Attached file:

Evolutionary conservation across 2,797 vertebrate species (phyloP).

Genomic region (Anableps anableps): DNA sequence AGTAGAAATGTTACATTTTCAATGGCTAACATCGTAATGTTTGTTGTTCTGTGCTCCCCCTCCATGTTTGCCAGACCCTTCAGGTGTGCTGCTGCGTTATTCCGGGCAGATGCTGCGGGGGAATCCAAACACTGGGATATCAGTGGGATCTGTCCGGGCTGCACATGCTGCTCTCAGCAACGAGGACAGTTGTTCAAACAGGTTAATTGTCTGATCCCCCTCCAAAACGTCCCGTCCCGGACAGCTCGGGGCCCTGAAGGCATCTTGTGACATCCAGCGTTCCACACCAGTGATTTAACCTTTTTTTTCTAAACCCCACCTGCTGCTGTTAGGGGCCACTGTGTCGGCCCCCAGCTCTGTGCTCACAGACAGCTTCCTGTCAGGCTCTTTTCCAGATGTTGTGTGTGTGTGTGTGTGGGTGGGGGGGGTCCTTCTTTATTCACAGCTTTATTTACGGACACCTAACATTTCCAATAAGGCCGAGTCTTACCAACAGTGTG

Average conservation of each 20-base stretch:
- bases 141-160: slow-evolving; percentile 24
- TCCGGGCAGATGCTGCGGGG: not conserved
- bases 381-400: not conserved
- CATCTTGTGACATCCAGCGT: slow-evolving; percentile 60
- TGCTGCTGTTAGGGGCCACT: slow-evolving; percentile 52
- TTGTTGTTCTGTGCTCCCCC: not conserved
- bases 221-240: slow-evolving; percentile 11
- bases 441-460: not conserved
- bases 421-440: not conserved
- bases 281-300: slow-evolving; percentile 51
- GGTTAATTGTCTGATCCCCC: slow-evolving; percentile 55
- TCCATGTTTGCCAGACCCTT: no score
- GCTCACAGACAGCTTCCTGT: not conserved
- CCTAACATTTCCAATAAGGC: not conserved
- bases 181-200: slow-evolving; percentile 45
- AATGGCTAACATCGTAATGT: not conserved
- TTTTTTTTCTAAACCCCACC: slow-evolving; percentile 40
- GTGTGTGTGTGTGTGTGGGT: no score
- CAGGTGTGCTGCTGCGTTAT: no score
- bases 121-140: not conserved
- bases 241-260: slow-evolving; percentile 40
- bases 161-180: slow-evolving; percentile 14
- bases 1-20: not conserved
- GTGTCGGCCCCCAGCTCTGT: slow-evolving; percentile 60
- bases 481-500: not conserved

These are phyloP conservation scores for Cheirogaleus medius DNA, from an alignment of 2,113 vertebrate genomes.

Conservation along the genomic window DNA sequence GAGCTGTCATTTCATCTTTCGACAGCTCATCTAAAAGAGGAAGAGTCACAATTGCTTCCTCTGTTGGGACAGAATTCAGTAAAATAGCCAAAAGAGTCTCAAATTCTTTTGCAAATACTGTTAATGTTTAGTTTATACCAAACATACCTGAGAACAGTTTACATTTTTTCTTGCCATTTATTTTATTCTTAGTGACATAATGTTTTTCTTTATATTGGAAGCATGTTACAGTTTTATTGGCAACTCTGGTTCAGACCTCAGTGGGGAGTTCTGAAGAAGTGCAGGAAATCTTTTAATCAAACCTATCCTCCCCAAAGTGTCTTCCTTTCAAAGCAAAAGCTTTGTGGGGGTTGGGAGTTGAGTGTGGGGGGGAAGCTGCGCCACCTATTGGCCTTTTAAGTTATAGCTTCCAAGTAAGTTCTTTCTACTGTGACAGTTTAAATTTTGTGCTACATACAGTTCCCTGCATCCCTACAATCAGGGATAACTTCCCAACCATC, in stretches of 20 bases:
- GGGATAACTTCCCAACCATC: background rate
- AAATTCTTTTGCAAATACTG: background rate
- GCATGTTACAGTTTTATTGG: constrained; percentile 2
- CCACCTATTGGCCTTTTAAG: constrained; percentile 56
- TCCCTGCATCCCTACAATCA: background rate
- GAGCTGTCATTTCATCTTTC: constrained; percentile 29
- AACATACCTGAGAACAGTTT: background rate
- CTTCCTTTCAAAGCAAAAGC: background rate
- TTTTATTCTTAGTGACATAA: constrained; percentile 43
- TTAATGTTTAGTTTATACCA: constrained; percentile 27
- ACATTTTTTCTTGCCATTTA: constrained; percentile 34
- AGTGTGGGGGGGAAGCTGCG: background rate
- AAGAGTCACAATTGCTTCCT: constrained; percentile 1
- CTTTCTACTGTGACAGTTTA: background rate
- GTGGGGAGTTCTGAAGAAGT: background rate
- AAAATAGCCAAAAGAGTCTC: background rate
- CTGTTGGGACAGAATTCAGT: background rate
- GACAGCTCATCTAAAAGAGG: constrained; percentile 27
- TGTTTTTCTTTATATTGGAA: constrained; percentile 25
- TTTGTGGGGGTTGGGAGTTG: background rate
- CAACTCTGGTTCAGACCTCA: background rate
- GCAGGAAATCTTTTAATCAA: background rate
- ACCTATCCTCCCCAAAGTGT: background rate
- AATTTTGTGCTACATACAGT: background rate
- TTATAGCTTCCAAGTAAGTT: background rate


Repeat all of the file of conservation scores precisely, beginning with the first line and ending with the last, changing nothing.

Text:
Evolutionary conservation across 2,797 vertebrate species (phyloP).

Genomic region (Anableps anableps): DNA sequence AGTAGAAATGTTACATTTTCAATGGCTAACATCGTAATGTTTGTTGTTCTGTGCTCCCCCTCCATGTTTGCCAGACCCTTCAGGTGTGCTGCTGCGTTATTCCGGGCAGATGCTGCGGGGGAATCCAAACACTGGGATATCAGTGGGATCTGTCCGGGCTGCACATGCTGCTCTCAGCAACGAGGACAGTTGTTCAAACAGGTTAATTGTCTGATCCCCCTCCAAAACGTCCCGTCCCGGACAGCTCGGGGCCCTGAAGGCATCTTGTGACATCCAGCGTTCCACACCAGTGATTTAACCTTTTTTTTCTAAACCCCACCTGCTGCTGTTAGGGGCCACTGTGTCGGCCCCCAGCTCTGTGCTCACAGACAGCTTCCTGTCAGGCTCTTTTCCAGATGTTGTGTGTGTGTGTGTGTGGGTGGGGGGGGTCCTTCTTTATTCACAGCTTTATTTACGGACACCTAACATTTCCAATAAGGCCGAGTCTTACCAACAGTGTG

Average conservation of each 20-base stretch:
- bases 141-160: slow-evolving; percentile 24
- TCCGGGCAGATGCTGCGGGG: not conserved
- bases 381-400: not conserved
- CATCTTGTGACATCCAGCGT: slow-evolving; percentile 60
- TGCTGCTGTTAGGGGCCACT: slow-evolving; percentile 52
- TTGTTGTTCTGTGCTCCCCC: not conserved
- bases 221-240: slow-evolving; percentile 11
- bases 441-460: not conserved
- bases 421-440: not conserved
- bases 281-300: slow-evolving; percentile 51
- GGTTAATTGTCTGATCCCCC: slow-evolving; percentile 55
- TCCATGTTTGCCAGACCCTT: no score
- GCTCACAGACAGCTTCCTGT: not conserved
- CCTAACATTTCCAATAAGGC: not conserved
- bases 181-200: slow-evolving; percentile 45
- AATGGCTAACATCGTAATGT: not conserved
- TTTTTTTTCTAAACCCCACC: slow-evolving; percentile 40
- GTGTGTGTGTGTGTGTGGGT: no score
- CAGGTGTGCTGCTGCGTTAT: no score
- bases 121-140: not conserved
- bases 241-260: slow-evolving; percentile 40
- bases 161-180: slow-evolving; percentile 14
- bases 1-20: not conserved
- GTGTCGGCCCCCAGCTCTGT: slow-evolving; percentile 60
- bases 481-500: not conserved

These are phyloP conservation scores for Cheirogaleus medius DNA, from an alignment of 2,113 vertebrate genomes.

Conservation along the genomic window DNA sequence GAGCTGTCATTTCATCTTTCGACAGCTCATCTAAAAGAGGAAGAGTCACAATTGCTTCCTCTGTTGGGACAGAATTCAGTAAAATAGCCAAAAGAGTCTCAAATTCTTTTGCAAATACTGTTAATGTTTAGTTTATACCAAACATACCTGAGAACAGTTTACATTTTTTCTTGCCATTTATTTTATTCTTAGTGACATAATGTTTTTCTTTATATTGGAAGCATGTTACAGTTTTATTGGCAACTCTGGTTCAGACCTCAGTGGGGAGTTCTGAAGAAGTGCAGGAAATCTTTTAATCAAACCTATCCTCCCCAAAGTGTCTTCCTTTCAAAGCAAAAGCTTTGTGGGGGTTGGGAGTTGAGTGTGGGGGGGAAGCTGCGCCACCTATTGGCCTTTTAAGTTATAGCTTCCAAGTAAGTTCTTTCTACTGTGACAGTTTAAATTTTGTGCTACATACAGTTCCCTGCATCCCTACAATCAGGGATAACTTCCCAACCATC, in stretches of 20 bases:
- GGGATAACTTCCCAACCATC: background rate
- AAATTCTTTTGCAAATACTG: background rate
- GCATGTTACAGTTTTATTGG: constrained; percentile 2
- CCACCTATTGGCCTTTTAAG: constrained; percentile 56
- TCCCTGCATCCCTACAATCA: background rate
- GAGCTGTCATTTCATCTTTC: constrained; percentile 29
- AACATACCTGAGAACAGTTT: background rate
- CTTCCTTTCAAAGCAAAAGC: background rate
- TTTTATTCTTAGTGACATAA: constrained; percentile 43
- TTAATGTTTAGTTTATACCA: constrained; percentile 27
- ACATTTTTTCTTGCCATTTA: constrained; percentile 34
- AGTGTGGGGGGGAAGCTGCG: background rate
- AAGAGTCACAATTGCTTCCT: constrained; percentile 1
- CTTTCTACTGTGACAGTTTA: background rate
- GTGGGGAGTTCTGAAGAAGT: background rate
- AAAATAGCCAAAAGAGTCTC: background rate
- CTGTTGGGACAGAATTCAGT: background rate
- GACAGCTCATCTAAAAGAGG: constrained; percentile 27
- TGTTTTTCTTTATATTGGAA: constrained; percentile 25
- TTTGTGGGGGTTGGGAGTTG: background rate
- CAACTCTGGTTCAGACCTCA: background rate
- GCAGGAAATCTTTTAATCAA: background rate
- ACCTATCCTCCCCAAAGTGT: background rate
- AATTTTGTGCTACATACAGT: background rate
- TTATAGCTTCCAAGTAAGTT: background rate